Jun 24, 2016

[TV] Downton Abbey: Series 3

The second series of Downton Abbey certainly had more than its fair share of plot twists and turns that by the end off the season I was feeling a little bit drained. Was the true message of the story was that this family of minor nobility was actually somehow cursed? Is the show a weird statement on how the 1% also suffer terribly in life?

I exaggerate of course, but the mix of happiness and heartbreak in this show has really helped define what has made it so popular. This is like a pseudo high class telenovela or something - it has just about as many plot twists and character reveals after all so the similarity is there if you want to see it for yourself.

And as if the second season hadn't been traumatic enough, this third series of the show only continued to stir the pot and add to the drama of things. The end result may not always be to everyone's liking, but it'll always make sense somehow and one can only accept what cards are dealt to the family and those who help them live in Downton Abbey.

Synopsis: Downton Abbey is a British-American period drama series created by Julian Fellowes. It airs in the UK on ITV and in the US on PBS.

The third season begins with the preparations for the wedding of Matthew (Dan Stevens) and Mary (Michelle Dockery), including the arrival of Cora's (Elizabeth McGovern) mother Martha Levinson (Shirley MacLaine). But around the same that Lord Grantham (Hugh Bonneville) learns that his investment in the Grand Trunk Railway in the US has failed, taking with it pretty much all of Cora's fortune. There are some alternate sources of income to keep the family afloat, but of courses there are numerous complications attached to it either way. Sybil (Jessica Brown Findlay) also returns to the house with her husband Tom (Allen Leech), although his rather coarse politically vocal nature is a little upsetting at the dinner table. Then of course there's the downstairs stories including new staff starting at the house and the fact that Mr. Bates (Brendan Coyle) remains in prison. And thus life continues on at the estate as colorful as ever.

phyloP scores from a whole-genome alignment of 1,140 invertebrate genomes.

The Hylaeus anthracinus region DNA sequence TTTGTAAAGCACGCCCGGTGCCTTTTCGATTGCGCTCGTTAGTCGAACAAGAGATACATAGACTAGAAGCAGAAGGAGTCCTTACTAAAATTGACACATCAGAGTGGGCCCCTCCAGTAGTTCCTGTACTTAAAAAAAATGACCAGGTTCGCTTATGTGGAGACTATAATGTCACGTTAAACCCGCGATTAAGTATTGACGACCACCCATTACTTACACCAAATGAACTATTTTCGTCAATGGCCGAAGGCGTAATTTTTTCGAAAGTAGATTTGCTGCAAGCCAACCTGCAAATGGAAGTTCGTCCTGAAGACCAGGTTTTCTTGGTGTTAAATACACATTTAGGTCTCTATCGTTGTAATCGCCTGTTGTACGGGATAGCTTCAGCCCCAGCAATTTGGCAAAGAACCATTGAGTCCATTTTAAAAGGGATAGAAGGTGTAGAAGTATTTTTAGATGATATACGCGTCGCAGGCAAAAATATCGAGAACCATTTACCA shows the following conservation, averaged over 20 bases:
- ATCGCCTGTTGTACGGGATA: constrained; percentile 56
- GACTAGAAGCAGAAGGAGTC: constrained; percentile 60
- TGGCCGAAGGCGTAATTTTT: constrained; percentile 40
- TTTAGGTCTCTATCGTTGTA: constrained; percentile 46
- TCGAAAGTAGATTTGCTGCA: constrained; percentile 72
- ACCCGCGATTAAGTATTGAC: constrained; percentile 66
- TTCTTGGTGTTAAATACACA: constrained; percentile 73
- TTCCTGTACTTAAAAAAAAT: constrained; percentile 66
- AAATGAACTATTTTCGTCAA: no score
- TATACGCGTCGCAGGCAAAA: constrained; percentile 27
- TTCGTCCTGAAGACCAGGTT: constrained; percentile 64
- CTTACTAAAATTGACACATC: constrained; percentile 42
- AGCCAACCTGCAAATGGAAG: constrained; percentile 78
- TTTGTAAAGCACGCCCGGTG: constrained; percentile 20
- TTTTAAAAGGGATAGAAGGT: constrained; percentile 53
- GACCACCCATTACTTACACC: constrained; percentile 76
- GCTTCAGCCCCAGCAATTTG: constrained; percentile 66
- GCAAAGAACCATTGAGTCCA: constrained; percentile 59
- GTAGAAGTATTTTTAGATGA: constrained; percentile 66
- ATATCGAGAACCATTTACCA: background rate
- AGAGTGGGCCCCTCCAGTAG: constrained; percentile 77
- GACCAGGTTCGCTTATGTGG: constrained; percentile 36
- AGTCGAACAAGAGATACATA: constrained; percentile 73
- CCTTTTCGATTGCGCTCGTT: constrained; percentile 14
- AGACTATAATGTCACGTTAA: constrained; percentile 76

We saw a lot of diversity in the characters this season, although on the whole their dedication to preserving the status quo and preserving the honor of the institution of noble families remains admirable but also laughable at times. But the quirks off the sort of "class struggle" that we see in the show is all part of its unique charm.

I thought things started well enough with Matthew and Mary finally getting together, but as the season went on so many other thing came along to distract us from that one happy event. Seriously. the troubles of the estate quickly eclipsed the joy of the wedding preparations and even rocked the boat a bit in terms of this engagement. But hey, we wouldn't have a show were not for the drama, right?

I also like the fact that Sybil came home and her just being in this marriage to a man of a different social standing was fodder enough for rocking the boat. Hooray for silly Crawley family antics!

But of course you can go back downstairs and you have other character arcs progressing like Daisy (Sophie McShera) really coming to her own in the kitchen and the addition of Jimmy (Ed Speelers) to the team did add a bit of unexpected drama and yet another focus of Thomas' (Rob James-Collier) tendency towards obsession, really.

Downton Abbey fulfills an unusual itch I get in my TV line-up but one that it manages quite beautifully. I just wish the Christmas Specials got a little happier - the writers do tend to get a little heavy-handed when the season ends and again over Christmas for some reason. Thus the season gets a great 4 antics of Mr. Molesly (Kevin Doyle) out of a possible 5.

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